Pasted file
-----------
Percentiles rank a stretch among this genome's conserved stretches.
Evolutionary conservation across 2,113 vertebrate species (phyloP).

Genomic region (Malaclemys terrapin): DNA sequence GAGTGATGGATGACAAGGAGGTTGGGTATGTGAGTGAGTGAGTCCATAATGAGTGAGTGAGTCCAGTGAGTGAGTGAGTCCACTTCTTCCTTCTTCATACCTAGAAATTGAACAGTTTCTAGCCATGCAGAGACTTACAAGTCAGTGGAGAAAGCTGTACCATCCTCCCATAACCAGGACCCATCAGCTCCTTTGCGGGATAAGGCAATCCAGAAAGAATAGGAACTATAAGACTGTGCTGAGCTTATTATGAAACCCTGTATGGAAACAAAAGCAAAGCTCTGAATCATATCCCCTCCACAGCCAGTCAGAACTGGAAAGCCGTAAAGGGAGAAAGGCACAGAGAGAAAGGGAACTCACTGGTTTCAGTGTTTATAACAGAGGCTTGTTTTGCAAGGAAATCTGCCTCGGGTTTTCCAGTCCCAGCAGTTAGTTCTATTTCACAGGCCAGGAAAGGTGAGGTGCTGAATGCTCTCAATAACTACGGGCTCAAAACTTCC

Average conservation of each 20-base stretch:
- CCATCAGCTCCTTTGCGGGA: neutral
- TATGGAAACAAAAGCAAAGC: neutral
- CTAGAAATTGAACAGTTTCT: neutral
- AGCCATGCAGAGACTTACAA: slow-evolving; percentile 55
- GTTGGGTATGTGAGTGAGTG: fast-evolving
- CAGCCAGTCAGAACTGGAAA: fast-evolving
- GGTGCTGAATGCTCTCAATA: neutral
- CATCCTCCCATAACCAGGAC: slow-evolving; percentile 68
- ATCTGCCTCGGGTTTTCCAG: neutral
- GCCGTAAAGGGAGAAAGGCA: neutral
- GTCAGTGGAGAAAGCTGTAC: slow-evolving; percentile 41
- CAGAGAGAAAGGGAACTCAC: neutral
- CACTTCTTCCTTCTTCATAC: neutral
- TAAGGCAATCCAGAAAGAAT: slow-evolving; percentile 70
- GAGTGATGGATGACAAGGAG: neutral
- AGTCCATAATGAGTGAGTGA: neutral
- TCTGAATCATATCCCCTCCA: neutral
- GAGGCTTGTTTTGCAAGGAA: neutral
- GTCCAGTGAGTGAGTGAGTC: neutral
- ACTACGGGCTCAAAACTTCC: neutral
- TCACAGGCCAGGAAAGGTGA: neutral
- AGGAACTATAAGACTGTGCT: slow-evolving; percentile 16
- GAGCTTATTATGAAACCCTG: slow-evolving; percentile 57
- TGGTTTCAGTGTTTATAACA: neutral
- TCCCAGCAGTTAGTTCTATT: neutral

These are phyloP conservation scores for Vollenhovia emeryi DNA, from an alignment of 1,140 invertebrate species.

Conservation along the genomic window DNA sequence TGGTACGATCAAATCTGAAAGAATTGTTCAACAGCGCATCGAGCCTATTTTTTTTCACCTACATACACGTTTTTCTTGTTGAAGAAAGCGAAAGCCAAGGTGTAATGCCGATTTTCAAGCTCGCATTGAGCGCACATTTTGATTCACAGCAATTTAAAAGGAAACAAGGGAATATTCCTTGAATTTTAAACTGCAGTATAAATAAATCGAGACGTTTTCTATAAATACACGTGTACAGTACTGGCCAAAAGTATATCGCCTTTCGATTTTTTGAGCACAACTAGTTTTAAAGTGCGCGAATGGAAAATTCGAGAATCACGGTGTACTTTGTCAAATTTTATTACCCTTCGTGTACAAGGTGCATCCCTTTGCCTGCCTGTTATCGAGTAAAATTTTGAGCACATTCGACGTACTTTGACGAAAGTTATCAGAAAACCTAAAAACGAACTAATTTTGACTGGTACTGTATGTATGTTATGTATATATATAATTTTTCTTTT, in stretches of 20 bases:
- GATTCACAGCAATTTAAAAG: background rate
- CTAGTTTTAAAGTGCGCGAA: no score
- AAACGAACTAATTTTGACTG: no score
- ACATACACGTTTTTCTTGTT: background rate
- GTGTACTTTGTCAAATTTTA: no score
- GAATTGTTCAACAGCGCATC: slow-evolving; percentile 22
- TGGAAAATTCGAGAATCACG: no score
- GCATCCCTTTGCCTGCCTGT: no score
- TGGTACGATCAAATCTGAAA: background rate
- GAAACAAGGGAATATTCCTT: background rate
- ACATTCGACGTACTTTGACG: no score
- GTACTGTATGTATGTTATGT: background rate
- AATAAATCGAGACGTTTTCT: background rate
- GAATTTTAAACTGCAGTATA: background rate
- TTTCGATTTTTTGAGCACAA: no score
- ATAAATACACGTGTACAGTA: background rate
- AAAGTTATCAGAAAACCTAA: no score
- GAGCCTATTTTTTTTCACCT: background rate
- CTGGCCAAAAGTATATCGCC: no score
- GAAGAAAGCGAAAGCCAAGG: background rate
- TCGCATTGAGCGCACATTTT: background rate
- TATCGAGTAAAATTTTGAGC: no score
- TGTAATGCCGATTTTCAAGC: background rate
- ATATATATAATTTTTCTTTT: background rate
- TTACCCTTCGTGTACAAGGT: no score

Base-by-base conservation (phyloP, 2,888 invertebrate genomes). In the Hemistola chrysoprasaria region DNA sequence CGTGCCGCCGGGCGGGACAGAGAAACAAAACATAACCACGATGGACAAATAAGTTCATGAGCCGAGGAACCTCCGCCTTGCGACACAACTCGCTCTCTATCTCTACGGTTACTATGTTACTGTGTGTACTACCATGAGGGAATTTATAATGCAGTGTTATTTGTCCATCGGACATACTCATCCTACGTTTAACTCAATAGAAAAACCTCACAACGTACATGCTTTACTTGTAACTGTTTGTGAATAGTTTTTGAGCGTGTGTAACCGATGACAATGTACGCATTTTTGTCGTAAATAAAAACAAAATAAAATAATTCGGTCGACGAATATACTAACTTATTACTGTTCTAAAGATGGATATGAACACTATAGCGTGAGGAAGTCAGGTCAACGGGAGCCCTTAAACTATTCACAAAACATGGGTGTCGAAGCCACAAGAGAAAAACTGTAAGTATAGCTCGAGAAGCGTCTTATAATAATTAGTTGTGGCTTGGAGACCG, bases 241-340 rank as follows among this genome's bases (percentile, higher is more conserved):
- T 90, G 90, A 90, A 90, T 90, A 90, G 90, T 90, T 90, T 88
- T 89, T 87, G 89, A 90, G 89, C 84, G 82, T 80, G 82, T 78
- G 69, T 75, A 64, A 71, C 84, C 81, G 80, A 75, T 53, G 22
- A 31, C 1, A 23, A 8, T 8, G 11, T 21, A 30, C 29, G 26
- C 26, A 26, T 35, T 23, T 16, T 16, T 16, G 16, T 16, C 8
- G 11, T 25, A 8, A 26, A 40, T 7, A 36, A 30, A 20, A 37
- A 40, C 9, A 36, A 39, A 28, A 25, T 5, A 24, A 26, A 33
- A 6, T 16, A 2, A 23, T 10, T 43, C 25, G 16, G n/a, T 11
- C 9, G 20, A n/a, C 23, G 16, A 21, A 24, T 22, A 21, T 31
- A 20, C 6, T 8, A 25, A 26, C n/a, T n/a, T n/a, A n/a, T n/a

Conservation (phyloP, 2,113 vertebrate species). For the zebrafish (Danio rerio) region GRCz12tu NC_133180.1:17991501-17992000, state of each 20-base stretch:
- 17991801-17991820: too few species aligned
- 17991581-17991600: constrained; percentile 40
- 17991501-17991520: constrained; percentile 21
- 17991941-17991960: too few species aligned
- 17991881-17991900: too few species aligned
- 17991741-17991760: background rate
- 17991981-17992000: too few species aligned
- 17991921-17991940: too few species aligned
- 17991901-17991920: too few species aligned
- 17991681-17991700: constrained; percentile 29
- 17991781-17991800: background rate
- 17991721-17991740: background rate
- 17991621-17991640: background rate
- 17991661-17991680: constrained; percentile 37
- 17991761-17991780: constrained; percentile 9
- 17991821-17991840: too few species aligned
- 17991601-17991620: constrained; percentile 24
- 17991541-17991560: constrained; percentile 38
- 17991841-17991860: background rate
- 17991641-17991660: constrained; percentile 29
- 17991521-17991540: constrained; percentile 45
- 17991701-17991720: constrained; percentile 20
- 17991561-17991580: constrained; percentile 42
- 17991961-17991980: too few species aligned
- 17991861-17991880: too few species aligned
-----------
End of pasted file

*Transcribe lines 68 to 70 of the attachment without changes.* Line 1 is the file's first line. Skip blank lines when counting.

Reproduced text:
Conservation (phyloP, 2,113 vertebrate species). For the zebrafish (Danio rerio) region GRCz12tu NC_133180.1:17991501-17992000, state of each 20-base stretch:
- 17991801-17991820: too few species aligned
- 17991581-17991600: constrained; percentile 40